Snow cover duration, peak snow accumulations, snowmelt timing and snowmelt rates are some of the factors associated with the water cycle in mountain environments, with strong ecological and socio-economical impacts, not only in Switzerland, but in other mountain environments across the globe. Currently, we are performing research in these areas combining terrestrial laser scanning (TLS, see Figure 3), in-situ energy balance stations, wireless sensor networks, and other instrumentation. The overarching objective of this research is to better understand the dominant processes controlling the spatial features of snow accumulation and melt in alpine environments in the Swiss Alps.
Our efforts are concentrated in Val Ferret, located in the Swiss canton of Valais. The watershed is an alpine valley draining into the Dranse de Ferret, the Dranse, and eventually the Rhone. A map with the localisation of the meteorological stations, cameras and gauging stations is shown on Figure 2.
Streamflow measurements are performed for a drainage area of around 20 km2, with an elevation range between 1775 m and 3206 m, and with a mean elevation of 2423 m. The slopes are moderate to steep (mean 31.6 degrees, maximum 88.9 degrees) and vegetation is mainly grassland with some patches of firs and larch at lower elevations. The spring and summer hydrologic cycle has been the topic of extensive research in the Environmental Fluid Mechanics Laboratory of EPFL (EFLUM).
Terrestrial Laser Scanning is being performed to assess the spatial distribution of snowmelt in portions of the catchment (see Figure 3). By performing repeated laser scans of the snow covered topography, the difference in surface elevations can be used to determine the change in snow depth at very high horizontal and vertical resolutions (of the order of centimeters to tens of centimeters). From this, mass changes can be estimated and analyzed to study differential melting patterns, together with the processes affecting them. This information is useful to better understand the processes driving the melting, improve modeling strategies at such spatial resolutions, and compare model results to the observations of this differential melt. Sample laser scans in the basin is shown in the Figure 4.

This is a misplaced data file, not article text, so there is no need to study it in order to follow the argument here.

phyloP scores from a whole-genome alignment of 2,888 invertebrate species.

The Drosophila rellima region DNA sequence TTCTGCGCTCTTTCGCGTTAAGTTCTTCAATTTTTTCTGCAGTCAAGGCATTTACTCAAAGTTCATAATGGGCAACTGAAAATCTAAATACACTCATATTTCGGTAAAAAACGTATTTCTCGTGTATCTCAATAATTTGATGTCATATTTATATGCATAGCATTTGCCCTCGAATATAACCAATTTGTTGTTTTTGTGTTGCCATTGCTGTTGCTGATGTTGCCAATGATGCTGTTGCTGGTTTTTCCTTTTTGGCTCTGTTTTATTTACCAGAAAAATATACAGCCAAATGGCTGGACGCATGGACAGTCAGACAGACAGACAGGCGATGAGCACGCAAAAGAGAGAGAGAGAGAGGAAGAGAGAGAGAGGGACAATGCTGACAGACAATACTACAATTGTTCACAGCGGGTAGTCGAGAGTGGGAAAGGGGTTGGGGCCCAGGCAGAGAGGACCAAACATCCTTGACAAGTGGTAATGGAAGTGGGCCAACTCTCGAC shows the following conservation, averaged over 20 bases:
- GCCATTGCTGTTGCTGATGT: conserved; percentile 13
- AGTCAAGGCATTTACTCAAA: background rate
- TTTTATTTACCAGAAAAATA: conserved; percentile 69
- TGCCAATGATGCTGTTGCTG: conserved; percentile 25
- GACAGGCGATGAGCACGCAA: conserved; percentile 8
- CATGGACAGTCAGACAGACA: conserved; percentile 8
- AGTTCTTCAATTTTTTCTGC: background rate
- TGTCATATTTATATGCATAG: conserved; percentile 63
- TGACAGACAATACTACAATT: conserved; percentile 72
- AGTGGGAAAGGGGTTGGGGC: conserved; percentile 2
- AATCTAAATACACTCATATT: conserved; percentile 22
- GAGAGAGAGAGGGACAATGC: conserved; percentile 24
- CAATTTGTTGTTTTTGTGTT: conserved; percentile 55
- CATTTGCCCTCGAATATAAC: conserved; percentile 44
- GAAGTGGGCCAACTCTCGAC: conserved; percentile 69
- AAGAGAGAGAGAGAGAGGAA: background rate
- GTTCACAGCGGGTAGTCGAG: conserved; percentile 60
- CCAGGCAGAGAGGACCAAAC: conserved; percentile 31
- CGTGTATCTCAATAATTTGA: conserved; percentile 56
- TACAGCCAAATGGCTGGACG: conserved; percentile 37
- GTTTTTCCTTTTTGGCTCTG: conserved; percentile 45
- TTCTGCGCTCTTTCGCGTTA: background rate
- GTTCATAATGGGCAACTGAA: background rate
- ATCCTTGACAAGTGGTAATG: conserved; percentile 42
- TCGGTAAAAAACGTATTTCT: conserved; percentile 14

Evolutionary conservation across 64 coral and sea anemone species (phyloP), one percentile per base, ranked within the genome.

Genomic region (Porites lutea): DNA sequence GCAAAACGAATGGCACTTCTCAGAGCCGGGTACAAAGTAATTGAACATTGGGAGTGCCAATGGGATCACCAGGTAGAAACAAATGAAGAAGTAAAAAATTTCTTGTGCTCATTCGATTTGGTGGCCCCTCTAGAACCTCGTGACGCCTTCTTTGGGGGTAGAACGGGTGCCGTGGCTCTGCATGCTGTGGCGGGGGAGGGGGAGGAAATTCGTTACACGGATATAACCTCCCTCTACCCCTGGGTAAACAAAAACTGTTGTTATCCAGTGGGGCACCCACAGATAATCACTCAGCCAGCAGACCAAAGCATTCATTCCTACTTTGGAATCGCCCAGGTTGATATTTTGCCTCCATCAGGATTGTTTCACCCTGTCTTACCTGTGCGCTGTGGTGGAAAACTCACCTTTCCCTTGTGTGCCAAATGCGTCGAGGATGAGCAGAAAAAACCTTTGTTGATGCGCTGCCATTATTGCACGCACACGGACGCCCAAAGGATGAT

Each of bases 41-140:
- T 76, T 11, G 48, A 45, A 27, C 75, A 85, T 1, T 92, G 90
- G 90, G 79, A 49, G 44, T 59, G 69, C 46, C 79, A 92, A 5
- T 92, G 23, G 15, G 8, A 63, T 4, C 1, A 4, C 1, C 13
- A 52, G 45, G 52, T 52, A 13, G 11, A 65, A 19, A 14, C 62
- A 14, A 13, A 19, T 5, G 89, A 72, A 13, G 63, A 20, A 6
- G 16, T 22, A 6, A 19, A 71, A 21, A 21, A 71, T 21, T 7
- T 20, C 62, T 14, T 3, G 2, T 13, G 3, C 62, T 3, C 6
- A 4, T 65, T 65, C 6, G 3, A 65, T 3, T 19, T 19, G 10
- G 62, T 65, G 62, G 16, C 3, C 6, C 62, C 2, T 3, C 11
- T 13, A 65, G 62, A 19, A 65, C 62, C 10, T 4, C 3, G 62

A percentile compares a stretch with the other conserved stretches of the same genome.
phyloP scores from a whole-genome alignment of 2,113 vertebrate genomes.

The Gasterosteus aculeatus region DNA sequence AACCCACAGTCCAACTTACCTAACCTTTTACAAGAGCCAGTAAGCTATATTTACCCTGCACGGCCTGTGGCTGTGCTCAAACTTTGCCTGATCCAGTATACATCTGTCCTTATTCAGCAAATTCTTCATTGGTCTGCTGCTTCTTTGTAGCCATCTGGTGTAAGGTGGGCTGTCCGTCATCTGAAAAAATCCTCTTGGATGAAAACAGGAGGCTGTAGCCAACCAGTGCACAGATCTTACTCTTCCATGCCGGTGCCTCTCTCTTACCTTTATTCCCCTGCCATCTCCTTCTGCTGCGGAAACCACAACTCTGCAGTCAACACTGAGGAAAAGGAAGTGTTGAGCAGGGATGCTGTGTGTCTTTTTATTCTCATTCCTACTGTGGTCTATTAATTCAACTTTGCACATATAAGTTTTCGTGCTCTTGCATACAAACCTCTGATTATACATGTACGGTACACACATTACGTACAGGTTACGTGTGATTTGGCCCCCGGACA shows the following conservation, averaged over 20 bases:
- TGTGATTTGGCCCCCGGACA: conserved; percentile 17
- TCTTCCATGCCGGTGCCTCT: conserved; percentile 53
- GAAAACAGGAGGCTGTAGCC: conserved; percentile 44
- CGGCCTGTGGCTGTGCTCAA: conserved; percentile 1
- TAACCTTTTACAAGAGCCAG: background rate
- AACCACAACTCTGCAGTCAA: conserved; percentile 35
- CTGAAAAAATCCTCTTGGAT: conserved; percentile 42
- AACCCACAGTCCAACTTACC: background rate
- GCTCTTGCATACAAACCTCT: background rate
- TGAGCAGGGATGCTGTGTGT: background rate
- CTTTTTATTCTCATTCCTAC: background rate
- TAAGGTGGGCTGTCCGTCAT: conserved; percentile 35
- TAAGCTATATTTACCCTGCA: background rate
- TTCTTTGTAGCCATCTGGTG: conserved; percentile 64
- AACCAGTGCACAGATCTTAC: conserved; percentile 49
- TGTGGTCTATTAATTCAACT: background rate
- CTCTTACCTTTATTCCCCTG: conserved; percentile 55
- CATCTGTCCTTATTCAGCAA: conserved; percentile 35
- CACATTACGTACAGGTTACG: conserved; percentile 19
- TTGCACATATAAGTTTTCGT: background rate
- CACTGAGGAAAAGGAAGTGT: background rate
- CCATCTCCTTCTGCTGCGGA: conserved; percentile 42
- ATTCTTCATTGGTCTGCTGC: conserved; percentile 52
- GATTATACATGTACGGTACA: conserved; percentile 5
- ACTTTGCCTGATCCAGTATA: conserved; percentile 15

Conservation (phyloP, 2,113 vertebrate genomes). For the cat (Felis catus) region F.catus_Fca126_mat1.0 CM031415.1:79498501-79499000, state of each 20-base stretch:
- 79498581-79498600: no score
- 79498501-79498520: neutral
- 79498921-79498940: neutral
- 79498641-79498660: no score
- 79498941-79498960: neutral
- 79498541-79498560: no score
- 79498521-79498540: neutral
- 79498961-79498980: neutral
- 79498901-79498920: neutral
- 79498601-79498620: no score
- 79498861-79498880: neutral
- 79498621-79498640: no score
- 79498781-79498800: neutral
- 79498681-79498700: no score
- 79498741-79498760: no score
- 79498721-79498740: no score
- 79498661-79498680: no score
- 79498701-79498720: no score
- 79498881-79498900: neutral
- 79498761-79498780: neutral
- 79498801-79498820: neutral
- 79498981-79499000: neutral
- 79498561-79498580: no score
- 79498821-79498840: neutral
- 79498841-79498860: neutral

Additional data is being obtained from meteorological stations distributed along the basin.
(see Figure 5). These meteorological stations are part of an autonomous, self-organizing, multi-hop wireless sensor network (link to Sensorscope here) and stations include sensors to measure solar radiation, wind speed and direction, air and surface temperature, humidity, soil moisture and temperature, matrix potential, and precipitation
These datasets are complemented with a series of autonomous, low power time lapse photography cameras located at high points in the watershed (see Figure 6).
The projection of these image data onto the topographic surface and color-based classification between snow and non-snow surfaces allows us to determine the development of bare ground areas as snowmelt progresses. This is not only important for snow mass balance estimation, but also for albedo change and energy dynamics that are important for hydrological purposes.
Ultimately, these datasets are allowing us to develop a better understanding of snowmelt processes in alpine environments, focusing on the influence of geomorphological and climatological characteristics of the watershed (e.g., elevation, slope, aspect, solar radiation, temperature) on the spatial and temporal patterns of snowmelt.